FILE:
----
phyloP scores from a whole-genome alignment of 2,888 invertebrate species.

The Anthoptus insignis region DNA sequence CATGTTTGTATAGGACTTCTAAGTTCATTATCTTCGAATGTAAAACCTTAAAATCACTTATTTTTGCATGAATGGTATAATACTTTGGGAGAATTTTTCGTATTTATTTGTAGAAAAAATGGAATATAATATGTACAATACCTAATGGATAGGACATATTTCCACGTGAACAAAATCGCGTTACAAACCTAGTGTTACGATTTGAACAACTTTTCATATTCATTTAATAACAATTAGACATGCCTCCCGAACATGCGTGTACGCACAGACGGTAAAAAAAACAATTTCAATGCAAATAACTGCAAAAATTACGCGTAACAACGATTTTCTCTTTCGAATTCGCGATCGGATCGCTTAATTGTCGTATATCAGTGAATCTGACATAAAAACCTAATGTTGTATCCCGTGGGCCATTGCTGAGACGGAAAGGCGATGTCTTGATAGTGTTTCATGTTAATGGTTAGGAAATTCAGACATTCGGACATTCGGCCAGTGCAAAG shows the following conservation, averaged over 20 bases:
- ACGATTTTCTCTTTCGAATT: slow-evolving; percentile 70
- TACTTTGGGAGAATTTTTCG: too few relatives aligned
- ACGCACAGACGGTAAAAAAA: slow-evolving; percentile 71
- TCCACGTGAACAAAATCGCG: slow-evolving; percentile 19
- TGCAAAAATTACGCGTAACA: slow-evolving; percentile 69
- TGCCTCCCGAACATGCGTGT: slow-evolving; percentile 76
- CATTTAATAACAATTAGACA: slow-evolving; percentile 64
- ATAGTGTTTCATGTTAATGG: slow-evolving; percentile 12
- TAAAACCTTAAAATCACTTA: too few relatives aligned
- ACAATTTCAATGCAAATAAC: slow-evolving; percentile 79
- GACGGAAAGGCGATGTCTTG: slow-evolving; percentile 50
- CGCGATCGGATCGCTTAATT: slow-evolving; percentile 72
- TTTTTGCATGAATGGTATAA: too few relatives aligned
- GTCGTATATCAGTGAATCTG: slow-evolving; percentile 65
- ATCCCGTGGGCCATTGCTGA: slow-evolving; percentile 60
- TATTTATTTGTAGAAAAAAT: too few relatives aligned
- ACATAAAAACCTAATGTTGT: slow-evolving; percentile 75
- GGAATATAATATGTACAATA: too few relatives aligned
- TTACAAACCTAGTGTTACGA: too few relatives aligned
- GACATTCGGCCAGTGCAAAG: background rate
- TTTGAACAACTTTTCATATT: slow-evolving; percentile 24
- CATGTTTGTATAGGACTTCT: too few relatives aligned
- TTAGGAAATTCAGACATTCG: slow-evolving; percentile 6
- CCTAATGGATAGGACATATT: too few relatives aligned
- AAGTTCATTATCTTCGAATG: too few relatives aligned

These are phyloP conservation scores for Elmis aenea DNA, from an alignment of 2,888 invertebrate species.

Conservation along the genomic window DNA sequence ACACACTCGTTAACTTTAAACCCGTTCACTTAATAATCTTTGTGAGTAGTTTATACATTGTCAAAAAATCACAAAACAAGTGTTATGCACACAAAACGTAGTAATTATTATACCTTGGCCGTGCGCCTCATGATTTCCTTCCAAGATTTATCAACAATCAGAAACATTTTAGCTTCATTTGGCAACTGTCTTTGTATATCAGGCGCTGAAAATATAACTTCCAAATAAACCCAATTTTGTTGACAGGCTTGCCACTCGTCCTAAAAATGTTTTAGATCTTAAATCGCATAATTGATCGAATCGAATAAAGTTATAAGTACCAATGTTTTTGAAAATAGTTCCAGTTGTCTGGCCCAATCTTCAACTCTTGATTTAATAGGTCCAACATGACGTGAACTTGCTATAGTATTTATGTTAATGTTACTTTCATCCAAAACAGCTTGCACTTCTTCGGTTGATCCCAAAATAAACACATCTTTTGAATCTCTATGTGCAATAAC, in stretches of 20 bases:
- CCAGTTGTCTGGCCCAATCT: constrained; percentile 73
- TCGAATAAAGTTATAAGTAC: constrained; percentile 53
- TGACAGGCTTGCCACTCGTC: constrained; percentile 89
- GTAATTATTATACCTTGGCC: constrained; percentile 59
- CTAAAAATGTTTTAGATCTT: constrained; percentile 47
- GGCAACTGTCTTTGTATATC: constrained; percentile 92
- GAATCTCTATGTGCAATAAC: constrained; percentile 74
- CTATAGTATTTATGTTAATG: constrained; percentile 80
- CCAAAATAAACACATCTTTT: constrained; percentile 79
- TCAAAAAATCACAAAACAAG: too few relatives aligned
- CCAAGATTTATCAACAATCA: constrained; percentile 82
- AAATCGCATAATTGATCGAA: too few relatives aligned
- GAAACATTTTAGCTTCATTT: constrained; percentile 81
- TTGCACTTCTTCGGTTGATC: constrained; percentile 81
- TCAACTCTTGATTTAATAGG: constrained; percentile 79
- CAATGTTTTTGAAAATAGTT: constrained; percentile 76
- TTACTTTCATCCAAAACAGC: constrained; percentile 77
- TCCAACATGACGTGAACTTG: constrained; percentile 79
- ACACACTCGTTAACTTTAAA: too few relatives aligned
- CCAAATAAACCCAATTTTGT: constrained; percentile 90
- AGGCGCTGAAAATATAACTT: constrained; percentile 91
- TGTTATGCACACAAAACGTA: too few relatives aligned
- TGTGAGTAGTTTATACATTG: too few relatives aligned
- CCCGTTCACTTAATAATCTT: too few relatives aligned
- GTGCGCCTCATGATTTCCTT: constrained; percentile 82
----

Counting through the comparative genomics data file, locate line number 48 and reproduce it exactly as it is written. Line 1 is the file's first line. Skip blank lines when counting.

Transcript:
- ACACACTCGTTAACTTTAAA: too few relatives aligned